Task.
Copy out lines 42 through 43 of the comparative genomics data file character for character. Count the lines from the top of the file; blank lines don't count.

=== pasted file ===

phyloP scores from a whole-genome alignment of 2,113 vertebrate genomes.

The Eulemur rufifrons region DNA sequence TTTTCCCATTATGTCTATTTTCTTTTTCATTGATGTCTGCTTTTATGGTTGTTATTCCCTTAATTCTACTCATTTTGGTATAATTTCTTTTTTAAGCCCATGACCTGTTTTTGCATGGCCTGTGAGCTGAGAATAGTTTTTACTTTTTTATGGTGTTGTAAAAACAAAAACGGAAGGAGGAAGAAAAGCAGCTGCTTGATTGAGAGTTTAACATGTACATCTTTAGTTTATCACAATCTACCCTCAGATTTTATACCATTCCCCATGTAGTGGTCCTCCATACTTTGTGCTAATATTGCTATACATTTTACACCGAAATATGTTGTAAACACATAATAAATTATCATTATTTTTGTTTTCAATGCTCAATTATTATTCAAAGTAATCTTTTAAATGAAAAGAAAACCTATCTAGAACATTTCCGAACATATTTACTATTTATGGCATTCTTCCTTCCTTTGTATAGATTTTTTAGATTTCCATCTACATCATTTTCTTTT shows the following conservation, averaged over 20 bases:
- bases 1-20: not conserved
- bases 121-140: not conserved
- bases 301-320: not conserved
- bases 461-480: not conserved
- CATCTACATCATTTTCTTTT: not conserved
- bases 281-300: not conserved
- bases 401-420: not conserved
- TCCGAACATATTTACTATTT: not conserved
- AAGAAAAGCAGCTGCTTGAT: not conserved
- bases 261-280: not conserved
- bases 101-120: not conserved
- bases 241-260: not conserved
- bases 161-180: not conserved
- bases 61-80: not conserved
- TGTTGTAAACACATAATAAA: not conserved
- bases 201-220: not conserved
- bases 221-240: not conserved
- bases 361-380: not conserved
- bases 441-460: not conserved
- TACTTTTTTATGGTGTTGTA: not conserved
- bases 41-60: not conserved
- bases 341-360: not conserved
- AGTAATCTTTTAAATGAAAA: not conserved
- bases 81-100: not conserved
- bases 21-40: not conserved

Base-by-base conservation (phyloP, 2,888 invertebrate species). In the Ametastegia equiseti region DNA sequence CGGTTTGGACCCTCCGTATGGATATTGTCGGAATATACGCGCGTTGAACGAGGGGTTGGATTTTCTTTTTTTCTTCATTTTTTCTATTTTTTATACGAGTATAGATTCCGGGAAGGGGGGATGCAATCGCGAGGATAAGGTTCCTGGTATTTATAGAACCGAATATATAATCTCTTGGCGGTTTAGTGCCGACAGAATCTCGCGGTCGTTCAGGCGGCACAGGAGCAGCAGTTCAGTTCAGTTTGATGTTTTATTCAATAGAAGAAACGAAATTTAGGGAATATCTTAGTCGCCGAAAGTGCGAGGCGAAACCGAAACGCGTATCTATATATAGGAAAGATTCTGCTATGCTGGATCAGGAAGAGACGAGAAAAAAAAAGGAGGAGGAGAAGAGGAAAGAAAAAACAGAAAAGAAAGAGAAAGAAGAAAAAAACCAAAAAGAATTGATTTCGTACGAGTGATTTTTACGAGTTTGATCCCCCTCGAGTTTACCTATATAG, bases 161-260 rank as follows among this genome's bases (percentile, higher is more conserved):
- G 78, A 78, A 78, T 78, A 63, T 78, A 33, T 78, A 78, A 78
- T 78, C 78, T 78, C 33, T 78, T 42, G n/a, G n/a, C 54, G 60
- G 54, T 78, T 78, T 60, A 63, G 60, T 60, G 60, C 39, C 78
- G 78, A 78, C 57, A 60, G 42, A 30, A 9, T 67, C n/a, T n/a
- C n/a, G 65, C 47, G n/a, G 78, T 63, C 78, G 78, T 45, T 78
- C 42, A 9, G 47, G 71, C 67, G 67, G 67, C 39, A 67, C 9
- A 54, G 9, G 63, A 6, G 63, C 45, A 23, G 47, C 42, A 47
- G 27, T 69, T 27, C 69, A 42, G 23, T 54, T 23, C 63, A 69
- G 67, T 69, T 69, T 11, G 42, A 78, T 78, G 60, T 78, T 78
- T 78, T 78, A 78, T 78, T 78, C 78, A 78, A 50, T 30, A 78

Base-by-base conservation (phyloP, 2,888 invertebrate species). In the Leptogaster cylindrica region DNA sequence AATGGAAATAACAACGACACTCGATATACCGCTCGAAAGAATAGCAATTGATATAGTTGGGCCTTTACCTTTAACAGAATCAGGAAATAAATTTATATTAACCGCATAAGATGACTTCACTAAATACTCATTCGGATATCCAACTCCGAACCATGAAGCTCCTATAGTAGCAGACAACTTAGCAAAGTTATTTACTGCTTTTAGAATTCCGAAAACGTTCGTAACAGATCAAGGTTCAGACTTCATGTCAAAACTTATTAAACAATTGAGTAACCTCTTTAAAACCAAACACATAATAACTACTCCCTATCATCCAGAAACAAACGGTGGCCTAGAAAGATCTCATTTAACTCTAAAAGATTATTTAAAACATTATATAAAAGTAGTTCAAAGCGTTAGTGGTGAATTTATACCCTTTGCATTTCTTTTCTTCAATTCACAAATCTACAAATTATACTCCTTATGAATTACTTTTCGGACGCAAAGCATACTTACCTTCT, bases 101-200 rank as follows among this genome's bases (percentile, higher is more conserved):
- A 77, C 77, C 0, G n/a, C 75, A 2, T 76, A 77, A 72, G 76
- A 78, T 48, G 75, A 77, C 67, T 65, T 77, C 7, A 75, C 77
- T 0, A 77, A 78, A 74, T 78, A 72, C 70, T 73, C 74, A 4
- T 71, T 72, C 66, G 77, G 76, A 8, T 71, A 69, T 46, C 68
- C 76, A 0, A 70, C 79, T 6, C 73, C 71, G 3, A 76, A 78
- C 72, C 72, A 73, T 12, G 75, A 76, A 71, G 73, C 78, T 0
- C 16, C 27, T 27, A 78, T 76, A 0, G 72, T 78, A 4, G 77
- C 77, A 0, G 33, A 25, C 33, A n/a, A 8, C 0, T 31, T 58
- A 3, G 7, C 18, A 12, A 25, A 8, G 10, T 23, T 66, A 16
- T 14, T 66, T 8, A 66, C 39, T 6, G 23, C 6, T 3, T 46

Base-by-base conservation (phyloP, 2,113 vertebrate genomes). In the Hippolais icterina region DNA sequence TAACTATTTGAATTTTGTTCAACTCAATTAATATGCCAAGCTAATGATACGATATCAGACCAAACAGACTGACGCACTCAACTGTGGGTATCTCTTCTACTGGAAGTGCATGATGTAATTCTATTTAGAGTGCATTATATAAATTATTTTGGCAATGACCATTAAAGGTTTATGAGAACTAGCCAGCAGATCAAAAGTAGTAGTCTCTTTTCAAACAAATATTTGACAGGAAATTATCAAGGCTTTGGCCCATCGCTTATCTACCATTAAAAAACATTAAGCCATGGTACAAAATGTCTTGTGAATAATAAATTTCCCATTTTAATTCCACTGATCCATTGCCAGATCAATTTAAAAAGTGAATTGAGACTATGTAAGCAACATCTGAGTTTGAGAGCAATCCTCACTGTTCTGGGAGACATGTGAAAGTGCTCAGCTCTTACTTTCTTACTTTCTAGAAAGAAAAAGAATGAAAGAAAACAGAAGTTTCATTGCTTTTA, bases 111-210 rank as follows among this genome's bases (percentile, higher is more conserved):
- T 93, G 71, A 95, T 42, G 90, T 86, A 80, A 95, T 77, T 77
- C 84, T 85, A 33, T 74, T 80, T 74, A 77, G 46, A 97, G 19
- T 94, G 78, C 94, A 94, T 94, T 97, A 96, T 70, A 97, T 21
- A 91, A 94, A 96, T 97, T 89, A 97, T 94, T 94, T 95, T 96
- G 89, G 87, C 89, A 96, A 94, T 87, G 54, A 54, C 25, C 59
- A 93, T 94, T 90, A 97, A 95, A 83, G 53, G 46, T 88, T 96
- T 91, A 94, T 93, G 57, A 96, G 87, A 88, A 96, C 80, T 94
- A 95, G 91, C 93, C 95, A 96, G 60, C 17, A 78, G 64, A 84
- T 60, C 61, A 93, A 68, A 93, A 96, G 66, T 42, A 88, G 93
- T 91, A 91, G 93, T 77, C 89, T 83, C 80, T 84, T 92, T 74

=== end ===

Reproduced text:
- T 0, A 77, A 78, A 74, T 78, A 72, C 70, T 73, C 74, A 4
- T 71, T 72, C 66, G 77, G 76, A 8, T 71, A 69, T 46, C 68